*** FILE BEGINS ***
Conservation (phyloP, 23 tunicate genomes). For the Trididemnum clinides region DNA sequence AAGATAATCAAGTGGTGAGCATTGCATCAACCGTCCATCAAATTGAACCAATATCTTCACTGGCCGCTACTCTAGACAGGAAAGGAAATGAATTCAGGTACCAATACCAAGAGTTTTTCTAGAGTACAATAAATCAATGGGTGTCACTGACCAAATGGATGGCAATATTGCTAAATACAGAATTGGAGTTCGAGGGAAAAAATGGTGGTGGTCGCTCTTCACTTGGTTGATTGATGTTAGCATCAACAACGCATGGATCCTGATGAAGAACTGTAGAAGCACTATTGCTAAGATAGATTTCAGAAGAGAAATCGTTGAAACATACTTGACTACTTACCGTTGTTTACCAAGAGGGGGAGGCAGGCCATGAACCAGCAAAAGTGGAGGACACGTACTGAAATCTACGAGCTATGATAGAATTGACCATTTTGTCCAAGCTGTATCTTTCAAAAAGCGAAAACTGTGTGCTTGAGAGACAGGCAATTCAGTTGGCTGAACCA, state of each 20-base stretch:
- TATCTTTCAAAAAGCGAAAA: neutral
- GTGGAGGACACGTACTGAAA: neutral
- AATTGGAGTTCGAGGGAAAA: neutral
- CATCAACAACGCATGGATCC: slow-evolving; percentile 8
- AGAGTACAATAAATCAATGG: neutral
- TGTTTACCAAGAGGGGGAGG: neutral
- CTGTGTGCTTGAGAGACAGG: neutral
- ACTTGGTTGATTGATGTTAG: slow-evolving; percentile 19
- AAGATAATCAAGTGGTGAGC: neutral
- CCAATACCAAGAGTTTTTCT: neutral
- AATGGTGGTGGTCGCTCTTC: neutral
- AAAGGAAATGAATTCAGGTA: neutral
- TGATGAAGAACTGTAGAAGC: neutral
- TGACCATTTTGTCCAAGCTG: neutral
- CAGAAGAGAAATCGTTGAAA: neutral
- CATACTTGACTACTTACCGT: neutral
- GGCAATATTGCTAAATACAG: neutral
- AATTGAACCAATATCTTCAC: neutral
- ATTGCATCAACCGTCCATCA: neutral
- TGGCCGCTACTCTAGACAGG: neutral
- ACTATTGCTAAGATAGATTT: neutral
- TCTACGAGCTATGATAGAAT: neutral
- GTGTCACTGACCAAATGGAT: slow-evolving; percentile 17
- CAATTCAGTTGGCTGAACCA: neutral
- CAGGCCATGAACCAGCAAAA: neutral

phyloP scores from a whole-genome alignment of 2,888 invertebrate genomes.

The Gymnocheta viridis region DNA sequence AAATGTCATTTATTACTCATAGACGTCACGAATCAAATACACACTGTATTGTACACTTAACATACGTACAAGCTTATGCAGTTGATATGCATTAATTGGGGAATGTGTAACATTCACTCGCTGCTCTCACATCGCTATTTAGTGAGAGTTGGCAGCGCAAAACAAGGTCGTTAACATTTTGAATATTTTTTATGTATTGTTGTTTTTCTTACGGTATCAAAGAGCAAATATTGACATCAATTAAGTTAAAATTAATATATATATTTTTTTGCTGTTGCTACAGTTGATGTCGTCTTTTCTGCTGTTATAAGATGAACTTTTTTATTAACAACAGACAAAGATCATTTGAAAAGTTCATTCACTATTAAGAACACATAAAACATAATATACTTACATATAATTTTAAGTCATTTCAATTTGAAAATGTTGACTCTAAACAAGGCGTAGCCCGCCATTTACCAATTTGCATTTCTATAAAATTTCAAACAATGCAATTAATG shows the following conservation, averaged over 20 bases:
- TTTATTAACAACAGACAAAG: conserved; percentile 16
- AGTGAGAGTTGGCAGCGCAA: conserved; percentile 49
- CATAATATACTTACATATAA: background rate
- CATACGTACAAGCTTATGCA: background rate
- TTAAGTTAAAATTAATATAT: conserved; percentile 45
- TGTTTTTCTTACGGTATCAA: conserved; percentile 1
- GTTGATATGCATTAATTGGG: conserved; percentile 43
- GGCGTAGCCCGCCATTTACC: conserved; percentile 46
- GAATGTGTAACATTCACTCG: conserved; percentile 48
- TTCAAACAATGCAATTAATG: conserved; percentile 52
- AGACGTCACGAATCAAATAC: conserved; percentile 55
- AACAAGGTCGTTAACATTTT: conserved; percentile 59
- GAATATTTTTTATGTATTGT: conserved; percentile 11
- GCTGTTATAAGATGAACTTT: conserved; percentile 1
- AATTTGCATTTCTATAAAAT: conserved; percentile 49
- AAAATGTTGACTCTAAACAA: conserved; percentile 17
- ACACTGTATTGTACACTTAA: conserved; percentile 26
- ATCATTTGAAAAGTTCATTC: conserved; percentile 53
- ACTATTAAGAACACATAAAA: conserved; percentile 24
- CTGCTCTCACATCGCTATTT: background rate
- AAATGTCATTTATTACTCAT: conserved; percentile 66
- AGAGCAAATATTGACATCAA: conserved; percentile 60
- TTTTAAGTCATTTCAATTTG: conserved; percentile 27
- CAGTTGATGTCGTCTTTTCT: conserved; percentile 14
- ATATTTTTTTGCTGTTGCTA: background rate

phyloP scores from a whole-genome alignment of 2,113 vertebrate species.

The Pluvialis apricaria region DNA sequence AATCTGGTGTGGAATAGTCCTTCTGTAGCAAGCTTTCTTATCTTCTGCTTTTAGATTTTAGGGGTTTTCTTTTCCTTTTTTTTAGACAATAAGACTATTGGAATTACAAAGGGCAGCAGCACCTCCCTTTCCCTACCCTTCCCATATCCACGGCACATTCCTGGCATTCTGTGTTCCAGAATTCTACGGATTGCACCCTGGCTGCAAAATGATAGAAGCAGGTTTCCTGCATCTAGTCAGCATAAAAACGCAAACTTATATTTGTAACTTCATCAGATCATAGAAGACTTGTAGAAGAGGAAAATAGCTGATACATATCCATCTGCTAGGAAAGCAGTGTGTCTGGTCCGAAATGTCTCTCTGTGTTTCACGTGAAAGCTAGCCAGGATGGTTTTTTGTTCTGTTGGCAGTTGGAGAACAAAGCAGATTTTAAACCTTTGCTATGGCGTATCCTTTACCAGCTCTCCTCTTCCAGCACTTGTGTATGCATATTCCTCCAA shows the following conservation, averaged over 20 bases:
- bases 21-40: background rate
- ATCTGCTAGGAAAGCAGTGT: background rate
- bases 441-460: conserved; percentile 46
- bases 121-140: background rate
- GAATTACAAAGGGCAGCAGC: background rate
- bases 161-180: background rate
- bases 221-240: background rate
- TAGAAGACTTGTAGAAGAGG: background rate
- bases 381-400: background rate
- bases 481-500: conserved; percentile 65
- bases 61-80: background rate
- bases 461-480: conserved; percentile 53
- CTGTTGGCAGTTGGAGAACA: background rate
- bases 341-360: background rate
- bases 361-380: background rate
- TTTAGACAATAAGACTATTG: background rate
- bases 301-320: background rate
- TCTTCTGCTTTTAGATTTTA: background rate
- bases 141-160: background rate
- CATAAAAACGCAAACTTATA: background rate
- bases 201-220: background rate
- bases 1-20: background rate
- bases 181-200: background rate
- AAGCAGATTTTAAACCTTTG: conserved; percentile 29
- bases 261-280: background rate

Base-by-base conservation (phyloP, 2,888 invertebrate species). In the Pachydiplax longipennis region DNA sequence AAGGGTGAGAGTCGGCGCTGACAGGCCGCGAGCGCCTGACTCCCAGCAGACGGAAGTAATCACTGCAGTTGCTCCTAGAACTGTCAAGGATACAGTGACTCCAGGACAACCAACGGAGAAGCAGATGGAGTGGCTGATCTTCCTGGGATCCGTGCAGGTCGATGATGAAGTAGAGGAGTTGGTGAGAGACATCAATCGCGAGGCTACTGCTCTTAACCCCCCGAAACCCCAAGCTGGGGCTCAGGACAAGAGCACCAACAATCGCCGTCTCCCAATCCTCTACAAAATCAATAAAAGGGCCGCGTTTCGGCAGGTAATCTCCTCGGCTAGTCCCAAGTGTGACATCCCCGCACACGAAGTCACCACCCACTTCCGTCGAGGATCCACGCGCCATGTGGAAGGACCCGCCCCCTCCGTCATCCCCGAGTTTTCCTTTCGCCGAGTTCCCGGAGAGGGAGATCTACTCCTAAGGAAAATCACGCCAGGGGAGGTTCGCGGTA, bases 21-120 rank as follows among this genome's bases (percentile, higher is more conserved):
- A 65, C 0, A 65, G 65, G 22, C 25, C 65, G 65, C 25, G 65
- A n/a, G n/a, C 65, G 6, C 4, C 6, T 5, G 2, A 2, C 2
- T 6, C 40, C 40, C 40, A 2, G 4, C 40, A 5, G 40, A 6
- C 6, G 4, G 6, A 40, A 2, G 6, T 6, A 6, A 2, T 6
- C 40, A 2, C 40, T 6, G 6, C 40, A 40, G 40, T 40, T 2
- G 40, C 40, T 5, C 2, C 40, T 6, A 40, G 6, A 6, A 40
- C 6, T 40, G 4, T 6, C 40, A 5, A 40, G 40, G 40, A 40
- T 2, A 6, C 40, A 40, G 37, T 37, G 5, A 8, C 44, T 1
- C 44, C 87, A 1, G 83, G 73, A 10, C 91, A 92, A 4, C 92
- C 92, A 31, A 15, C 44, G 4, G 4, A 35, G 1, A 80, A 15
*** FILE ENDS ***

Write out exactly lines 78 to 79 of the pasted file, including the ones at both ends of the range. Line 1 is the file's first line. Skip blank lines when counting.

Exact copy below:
- bases 181-200: background rate
- AAGCAGATTTTAAACCTTTG: conserved; percentile 29